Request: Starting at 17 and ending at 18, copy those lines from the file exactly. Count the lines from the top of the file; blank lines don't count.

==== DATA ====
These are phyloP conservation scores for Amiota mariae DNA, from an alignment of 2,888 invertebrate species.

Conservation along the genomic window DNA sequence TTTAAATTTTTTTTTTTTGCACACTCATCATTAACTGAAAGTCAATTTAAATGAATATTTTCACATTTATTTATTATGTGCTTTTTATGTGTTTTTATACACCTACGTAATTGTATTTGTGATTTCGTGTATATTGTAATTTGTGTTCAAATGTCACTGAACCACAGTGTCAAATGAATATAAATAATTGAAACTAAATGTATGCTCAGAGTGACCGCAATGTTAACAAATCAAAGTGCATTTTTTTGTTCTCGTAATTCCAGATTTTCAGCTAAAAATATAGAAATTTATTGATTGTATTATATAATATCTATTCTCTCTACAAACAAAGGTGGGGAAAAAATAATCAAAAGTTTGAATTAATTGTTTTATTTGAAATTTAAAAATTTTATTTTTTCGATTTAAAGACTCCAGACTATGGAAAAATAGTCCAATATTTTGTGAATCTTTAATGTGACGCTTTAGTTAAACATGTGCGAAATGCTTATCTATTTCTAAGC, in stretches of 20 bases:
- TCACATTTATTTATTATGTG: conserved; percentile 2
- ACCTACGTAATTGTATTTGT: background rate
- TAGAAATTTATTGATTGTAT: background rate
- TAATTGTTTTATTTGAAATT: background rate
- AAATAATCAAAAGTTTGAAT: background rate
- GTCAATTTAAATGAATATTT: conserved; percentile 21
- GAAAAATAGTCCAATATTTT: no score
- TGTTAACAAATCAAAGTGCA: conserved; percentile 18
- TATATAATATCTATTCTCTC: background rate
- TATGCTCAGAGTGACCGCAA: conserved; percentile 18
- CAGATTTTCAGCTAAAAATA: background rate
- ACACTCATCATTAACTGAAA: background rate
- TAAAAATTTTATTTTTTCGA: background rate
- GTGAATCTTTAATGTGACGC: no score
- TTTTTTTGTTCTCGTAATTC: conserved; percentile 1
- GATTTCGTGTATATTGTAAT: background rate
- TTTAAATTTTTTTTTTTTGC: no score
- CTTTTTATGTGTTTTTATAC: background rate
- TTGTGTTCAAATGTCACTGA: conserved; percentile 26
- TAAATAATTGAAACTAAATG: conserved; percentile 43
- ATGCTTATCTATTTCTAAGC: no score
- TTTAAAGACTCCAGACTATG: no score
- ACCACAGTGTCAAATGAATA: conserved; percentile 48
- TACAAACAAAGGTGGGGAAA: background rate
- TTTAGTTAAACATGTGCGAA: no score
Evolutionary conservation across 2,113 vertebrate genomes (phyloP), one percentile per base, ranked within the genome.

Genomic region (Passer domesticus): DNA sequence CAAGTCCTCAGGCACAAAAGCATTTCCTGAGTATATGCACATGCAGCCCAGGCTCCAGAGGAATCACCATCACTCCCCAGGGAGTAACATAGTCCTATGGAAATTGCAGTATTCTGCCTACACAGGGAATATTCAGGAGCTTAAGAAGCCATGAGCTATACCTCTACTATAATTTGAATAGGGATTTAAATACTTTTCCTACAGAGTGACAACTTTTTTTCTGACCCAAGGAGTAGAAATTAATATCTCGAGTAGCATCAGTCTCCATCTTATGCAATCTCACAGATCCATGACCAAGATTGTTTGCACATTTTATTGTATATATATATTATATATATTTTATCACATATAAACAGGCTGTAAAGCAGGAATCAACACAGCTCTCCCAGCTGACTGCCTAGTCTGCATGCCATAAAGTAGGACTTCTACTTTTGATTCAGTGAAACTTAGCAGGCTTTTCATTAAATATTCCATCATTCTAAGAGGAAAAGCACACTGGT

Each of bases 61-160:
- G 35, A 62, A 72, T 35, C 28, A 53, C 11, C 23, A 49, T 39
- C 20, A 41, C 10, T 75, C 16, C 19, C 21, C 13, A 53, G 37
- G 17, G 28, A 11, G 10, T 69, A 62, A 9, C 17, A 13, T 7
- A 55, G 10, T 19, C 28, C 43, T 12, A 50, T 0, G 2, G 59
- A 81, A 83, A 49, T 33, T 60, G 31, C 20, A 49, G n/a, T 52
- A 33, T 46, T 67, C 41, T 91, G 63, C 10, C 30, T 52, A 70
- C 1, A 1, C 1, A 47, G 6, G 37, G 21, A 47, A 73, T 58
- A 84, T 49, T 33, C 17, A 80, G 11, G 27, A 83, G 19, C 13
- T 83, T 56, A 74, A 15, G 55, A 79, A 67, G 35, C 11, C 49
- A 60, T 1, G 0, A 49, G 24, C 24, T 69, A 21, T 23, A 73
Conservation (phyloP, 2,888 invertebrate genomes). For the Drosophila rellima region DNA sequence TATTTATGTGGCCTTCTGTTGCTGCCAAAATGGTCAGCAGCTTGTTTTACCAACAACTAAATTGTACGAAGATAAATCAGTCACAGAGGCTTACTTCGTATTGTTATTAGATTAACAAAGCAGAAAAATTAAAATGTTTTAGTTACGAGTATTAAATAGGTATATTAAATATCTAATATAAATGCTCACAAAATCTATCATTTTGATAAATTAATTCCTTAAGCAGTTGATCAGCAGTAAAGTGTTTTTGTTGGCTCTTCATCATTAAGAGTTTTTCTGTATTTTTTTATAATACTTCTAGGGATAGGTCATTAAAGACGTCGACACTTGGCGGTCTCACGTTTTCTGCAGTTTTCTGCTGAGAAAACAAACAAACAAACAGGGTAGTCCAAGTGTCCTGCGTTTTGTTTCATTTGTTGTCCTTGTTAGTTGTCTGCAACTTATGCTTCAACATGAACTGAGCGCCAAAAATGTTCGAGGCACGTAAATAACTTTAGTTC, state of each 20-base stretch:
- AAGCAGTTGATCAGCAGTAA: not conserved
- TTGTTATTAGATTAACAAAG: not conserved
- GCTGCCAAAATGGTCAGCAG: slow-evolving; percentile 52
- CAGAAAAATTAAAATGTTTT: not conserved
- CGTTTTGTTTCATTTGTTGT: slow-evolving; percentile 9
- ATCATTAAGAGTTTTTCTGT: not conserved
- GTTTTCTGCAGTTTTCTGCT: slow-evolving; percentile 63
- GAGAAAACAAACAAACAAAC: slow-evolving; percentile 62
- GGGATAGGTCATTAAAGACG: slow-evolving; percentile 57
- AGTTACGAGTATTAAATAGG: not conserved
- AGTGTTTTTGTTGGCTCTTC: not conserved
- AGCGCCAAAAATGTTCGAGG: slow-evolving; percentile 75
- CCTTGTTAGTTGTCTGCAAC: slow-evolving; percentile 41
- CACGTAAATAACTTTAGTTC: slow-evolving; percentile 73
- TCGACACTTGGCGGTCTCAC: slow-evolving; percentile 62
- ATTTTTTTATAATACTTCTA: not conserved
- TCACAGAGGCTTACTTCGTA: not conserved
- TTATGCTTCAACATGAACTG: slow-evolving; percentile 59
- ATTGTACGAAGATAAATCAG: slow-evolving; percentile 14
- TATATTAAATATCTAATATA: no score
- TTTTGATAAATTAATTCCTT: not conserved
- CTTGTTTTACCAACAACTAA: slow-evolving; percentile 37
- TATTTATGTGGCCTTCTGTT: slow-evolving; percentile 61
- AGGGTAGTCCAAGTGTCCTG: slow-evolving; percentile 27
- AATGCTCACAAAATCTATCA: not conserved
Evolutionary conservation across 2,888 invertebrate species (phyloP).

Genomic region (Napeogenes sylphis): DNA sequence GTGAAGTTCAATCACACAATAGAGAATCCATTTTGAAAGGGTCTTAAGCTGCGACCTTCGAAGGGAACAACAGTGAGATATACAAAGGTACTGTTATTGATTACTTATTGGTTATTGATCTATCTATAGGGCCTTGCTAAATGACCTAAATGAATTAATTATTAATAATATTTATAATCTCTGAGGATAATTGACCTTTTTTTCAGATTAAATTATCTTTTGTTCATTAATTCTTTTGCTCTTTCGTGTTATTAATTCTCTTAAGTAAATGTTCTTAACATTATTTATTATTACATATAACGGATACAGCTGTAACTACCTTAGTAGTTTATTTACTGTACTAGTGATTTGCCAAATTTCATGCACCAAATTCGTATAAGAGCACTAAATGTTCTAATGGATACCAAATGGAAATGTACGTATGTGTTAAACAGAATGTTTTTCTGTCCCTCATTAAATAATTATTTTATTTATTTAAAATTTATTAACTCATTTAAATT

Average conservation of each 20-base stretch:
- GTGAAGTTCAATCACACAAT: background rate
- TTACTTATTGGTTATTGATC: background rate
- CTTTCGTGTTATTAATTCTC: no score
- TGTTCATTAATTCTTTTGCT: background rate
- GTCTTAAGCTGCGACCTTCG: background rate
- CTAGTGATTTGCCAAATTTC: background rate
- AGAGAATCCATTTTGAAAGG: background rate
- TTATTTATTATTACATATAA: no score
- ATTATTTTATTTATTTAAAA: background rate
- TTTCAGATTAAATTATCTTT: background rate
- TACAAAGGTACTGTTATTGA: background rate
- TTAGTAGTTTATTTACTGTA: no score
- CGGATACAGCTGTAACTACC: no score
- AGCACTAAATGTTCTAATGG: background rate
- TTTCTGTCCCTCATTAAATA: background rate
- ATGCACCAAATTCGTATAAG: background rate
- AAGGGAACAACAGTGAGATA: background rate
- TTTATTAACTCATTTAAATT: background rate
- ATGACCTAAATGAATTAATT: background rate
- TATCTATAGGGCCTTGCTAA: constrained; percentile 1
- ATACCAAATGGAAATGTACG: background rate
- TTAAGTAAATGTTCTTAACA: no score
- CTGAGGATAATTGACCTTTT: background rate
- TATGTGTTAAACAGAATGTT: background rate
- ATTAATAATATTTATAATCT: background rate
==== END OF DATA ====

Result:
- TTTTTTTGTTCTCGTAATTC: conserved; percentile 1
- GATTTCGTGTATATTGTAAT: background rate